I currently use hexagonal pyramid and I have been very happy with how it handles wind, definitely better than the rectangular base one I used before. So in my experience more angles is better. I do not have the problem of stretch as I made my pyramid out of cuben but in your case by leaving the bias in the middle & Bottom of your panels you are allowing to create that octagonal shape when using all 8 tieouts. I will be following with interest how your project develops.Nov 8, 2017 at 2:29 pm #3501009
Exactly. 4 ridges with the grain. For each side, sew two pieces together along the bias.
Hmmm… if I just use the relaxed as designed dimensions, then it’ll stretch more and make an octagon shape on the ground. If anything, that’ll be better. I think I’ll do that. Good idea.
Somebody, a professional tent designer I believe, said it’ll never work to have the ridges on the bias. I think that’s what he said but he was never clear. That’s what I’ve done in the past. As a result, the sides of the tent stretch up above the ground. Then stuff blows in when it’s windy. I can see some commercial tents are made that way.
I’ve experimented in the past with side pull-outs, but then the fabric is taut up above, and loose below. I think maybe it’s better to have 5 tent stakes on each side, 16 total for the tent. Then the fabric is evenly taut all the way up the side. Most of the time if not real windy I use only 8 stakes total.
My last project took a year. Maybe this one will be done faster. My last project was to make a quilt slightly warmer and thus heavier, which is only occasionally useful so maybe that’s why it took so long. This tent should be lighter and somewhat better in the wind, also a little more space, so maybe I’ll do it faster…Nov 8, 2017 at 6:54 pm #3501061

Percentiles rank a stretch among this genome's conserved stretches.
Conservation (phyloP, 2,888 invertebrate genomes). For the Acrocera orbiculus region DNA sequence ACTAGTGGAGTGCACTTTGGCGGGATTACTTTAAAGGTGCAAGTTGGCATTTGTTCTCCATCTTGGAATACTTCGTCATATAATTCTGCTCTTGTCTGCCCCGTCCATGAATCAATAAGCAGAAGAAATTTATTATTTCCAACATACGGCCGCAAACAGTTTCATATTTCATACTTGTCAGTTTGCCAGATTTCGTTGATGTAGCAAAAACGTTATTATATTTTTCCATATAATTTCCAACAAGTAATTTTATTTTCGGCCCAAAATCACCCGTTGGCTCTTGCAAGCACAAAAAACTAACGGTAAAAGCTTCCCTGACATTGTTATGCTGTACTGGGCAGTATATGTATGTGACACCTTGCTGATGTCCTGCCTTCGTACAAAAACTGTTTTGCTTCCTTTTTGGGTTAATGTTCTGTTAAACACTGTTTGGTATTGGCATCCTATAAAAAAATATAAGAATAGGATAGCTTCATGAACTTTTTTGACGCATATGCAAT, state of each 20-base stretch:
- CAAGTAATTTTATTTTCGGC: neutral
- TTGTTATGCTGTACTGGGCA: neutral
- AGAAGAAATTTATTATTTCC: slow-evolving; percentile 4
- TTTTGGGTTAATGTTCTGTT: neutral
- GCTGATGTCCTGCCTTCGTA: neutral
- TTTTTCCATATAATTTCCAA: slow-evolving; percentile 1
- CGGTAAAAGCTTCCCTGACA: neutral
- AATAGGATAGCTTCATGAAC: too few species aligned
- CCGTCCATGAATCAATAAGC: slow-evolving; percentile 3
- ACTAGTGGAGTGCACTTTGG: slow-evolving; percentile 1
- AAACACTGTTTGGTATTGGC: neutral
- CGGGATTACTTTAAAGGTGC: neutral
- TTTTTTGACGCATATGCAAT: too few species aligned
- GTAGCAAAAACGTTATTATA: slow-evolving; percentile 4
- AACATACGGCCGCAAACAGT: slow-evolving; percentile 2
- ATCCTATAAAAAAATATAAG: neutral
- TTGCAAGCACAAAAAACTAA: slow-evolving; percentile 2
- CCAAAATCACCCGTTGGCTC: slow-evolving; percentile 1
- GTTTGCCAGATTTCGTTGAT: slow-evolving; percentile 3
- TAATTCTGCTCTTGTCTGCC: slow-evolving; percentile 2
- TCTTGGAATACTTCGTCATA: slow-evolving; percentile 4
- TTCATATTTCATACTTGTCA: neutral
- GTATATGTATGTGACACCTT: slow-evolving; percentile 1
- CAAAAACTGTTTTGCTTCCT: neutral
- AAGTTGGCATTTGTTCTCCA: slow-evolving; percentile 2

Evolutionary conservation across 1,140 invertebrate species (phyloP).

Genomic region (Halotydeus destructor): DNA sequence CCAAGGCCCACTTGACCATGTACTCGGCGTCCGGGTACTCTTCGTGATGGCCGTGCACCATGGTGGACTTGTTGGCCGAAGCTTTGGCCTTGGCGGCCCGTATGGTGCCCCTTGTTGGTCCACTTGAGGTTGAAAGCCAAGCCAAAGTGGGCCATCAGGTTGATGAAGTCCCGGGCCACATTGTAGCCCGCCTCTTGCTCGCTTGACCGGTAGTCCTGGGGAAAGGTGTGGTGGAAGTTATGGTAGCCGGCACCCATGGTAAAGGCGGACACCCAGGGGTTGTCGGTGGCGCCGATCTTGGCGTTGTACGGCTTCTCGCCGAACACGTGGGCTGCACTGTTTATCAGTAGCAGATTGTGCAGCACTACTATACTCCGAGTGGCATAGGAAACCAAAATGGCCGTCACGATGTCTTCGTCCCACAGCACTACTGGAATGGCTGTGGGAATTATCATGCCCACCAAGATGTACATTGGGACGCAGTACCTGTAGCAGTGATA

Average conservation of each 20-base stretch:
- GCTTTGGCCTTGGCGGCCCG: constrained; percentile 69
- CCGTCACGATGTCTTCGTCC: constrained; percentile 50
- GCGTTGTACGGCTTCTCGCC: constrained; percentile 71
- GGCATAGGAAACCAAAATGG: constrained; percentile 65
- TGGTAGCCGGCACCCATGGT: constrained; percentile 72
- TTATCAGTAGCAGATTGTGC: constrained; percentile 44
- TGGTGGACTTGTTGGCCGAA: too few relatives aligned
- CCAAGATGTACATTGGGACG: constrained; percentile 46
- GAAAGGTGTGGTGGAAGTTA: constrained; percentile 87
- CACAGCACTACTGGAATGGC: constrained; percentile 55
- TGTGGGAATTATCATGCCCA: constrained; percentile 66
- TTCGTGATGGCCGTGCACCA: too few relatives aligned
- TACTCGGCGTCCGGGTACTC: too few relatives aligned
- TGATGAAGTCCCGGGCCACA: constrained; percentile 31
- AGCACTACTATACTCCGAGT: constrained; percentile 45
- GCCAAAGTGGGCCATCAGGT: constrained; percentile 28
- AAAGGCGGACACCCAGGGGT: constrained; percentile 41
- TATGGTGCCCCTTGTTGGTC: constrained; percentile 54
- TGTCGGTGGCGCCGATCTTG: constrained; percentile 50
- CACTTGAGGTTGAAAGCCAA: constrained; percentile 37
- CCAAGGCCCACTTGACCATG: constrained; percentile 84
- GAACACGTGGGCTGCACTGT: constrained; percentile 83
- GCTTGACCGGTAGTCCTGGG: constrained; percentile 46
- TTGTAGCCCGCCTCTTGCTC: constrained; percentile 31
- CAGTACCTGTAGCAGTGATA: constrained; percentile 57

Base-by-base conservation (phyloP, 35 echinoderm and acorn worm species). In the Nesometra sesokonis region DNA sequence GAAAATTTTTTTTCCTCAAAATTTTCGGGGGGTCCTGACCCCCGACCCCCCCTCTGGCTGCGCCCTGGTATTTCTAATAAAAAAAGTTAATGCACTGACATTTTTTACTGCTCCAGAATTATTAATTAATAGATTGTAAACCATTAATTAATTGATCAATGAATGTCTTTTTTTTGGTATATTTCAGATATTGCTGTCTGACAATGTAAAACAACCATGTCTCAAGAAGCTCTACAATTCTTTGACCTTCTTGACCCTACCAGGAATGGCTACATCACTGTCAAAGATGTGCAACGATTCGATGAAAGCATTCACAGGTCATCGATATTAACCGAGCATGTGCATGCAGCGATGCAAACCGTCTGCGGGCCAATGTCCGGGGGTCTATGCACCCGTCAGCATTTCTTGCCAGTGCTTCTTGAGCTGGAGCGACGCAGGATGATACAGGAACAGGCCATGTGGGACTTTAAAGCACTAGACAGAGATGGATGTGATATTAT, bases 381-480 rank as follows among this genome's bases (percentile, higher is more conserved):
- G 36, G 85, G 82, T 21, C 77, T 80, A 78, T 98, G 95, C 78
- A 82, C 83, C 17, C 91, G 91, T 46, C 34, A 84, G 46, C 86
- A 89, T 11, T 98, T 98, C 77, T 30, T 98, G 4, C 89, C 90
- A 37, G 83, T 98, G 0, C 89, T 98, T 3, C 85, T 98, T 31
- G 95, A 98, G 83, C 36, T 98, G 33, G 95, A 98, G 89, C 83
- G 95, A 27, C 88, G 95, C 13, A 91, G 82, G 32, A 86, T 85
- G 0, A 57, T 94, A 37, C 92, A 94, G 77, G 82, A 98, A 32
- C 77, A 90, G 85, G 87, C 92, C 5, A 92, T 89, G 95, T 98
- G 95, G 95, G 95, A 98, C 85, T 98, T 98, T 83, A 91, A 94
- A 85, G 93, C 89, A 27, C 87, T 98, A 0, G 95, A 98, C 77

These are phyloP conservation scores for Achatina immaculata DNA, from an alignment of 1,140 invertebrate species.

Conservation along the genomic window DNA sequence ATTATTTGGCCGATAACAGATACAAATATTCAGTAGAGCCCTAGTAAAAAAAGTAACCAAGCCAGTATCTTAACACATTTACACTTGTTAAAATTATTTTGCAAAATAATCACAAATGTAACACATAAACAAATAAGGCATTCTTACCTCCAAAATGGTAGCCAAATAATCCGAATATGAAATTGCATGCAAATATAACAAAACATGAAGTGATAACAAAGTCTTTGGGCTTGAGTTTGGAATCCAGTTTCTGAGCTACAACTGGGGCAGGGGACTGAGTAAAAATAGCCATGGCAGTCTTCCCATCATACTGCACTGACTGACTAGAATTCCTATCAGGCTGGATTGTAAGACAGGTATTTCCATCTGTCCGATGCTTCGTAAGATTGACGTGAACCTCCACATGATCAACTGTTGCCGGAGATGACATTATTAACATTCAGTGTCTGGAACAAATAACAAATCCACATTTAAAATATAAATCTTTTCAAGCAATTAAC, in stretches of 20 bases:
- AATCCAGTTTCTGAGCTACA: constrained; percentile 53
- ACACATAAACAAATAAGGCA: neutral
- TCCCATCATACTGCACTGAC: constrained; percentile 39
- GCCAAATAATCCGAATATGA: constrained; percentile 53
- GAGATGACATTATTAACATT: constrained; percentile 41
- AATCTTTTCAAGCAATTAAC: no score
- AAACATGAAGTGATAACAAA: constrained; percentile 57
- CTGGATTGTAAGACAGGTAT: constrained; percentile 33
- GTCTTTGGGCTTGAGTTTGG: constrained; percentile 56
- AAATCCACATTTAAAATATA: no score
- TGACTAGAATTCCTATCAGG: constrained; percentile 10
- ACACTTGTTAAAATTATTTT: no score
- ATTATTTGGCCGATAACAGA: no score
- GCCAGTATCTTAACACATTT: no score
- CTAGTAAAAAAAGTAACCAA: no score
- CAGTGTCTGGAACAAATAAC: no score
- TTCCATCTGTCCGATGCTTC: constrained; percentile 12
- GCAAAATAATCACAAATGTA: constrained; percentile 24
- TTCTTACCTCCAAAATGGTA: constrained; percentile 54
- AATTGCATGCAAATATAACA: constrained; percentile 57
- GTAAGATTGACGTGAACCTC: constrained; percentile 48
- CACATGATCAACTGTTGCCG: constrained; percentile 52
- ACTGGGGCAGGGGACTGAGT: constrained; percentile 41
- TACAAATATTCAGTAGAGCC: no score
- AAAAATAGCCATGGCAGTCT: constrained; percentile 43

I would start with tie outs where you have seams (i.e middle of your panels and corners). You can always add more if needed. Tieouts where you have seams will be pretty strong as you have more fabric there so maybe you don’t even need reinforcements. I agree, having the bias in the middle seam of the panels will allow you to pin more evenly the whole base of the pyramid closer to the ground.Nov 9, 2017 at 5:21 pm #3501276
Jordo _99BPL Member
The times I’ve had disappointing results in regards to materials stretching were when the bias was running in different directions; Panels can be all different shapes so it’s really difficult to line up the weave based on the panels/seams themselves…However, the ground is always going to be a static reference point and the shelter is generally in tension in a similar way relative to the ground (from the ground to the peak)…so I try to align the fabric weave with the ground on all panels and counteract the different stretching of bias where the panels meet by using a slight catenary curve.